I recently went on a trip to New York City, which meant a trip to the airport. Not that the airport was at all pleasant pre-September 11th, but the new security measures have turned it into an entirely bizarre experience. From the time you enter the terminal to the moment you plop down in the plane itself, you go from feeling confused, to sexually violated, to utterly exhausted. Well, the exhaustion actually starts before you even get to the airport. Let me backtrack….

Bi-plane in the air
Can't we just go back to the good ‘ol days?
Getting someone to drive you to and from the airport is like getting someone to help you move. I usually start nailing down a ride at least a month in advance, with a follow-up phone call every couple of days. I try to be subtle about it, but here's what it comes down to: "Dude, are you still taking me to the airport or do I need to start kissing someone else's ass?" It looks a lot like this:

Day 1: So, we're still good for the airport on the 5th, right?

Day 7: Did you see that game? Man, that was crazy. Football is crazy! Oh… it's not football season? I meant baseball… yeah, baseball. Oh man, good stuff. So yeah, we're still on for the airport, right?

Day 12: I noticed that your Facebook status said you were feeling really sick, how are you? Do you think you'll still be good to drive me to the airport in a couple of weeks?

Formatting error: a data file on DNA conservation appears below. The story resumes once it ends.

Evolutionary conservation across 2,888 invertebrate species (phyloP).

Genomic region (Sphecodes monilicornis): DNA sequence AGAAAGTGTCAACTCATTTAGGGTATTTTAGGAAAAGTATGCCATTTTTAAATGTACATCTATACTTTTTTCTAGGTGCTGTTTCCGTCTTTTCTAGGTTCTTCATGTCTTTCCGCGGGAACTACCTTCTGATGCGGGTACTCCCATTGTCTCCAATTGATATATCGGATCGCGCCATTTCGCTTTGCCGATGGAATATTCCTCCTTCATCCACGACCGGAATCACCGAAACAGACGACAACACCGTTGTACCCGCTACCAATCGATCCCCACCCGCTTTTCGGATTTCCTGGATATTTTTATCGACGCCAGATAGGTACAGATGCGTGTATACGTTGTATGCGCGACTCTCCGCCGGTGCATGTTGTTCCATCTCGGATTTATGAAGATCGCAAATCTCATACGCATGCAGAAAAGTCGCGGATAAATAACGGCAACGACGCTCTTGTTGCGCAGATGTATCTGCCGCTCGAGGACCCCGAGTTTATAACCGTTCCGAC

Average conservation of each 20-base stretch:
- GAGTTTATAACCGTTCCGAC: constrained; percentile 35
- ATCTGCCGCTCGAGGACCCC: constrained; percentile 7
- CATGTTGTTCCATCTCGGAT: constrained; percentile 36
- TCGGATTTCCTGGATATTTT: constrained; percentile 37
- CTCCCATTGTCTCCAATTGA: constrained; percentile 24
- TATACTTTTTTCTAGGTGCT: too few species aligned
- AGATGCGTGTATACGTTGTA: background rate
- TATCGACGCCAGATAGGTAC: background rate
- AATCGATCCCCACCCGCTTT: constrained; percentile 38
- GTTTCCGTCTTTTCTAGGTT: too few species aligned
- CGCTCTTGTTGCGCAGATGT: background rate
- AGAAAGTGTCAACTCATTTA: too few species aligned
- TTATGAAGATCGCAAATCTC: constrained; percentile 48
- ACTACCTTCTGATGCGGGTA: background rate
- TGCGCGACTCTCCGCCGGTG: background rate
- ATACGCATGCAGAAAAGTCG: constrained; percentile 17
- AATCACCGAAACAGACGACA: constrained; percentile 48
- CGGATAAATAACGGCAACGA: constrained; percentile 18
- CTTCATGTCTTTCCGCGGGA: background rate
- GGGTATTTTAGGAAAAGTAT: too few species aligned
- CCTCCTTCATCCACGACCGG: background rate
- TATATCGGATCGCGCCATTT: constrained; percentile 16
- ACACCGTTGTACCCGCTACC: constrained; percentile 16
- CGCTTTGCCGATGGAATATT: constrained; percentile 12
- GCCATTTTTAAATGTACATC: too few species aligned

They always board first class passengers before everyone else, which is a good reminder of my place in the world—row 37, seat F… right next to the engine. Because you're no longer allowed to park your car in the loading/unloading section of the terminal, exiting the car has become a strategy move in and of itself. I like to use the "tuck and roll" method. As soon as I see that "Delta" sign in the distance, I perch my hand in the ready position above the door handle. As long as you launch yourself far enough away, you can successfully avoid hitting the car door and face-planting into the curb. Just make sure your driver knows to throw your luggage out after you, otherwise you're going to spend the duration of your trip wearing the same pair of underwear, turning it inside out every couple of days for optimal freshness of course.

Next comes the checking of the baggage. Since I'm poor, I try to avoid this at all costs by cramming all of my shit into one carry-on (which also means not packing a razor, so I like to get in one last leg shave before I leave). It's $25 for checking your bags one way! I could stretch $25 into a week's worth of food. No way in hell I'm spending that just so I can wait 45 minutes at the end of my flight for some hairy, sweaty man to throw my bag onto a carousel. And don't even get me started on the baggage claim; trying to pick up a giant suitcase off a moving belt with 50 other people around you attempting to do the same thing… last time I did this, I accidentally took out a family of four in the process of grabbing the bag before it moved too far down the carousel.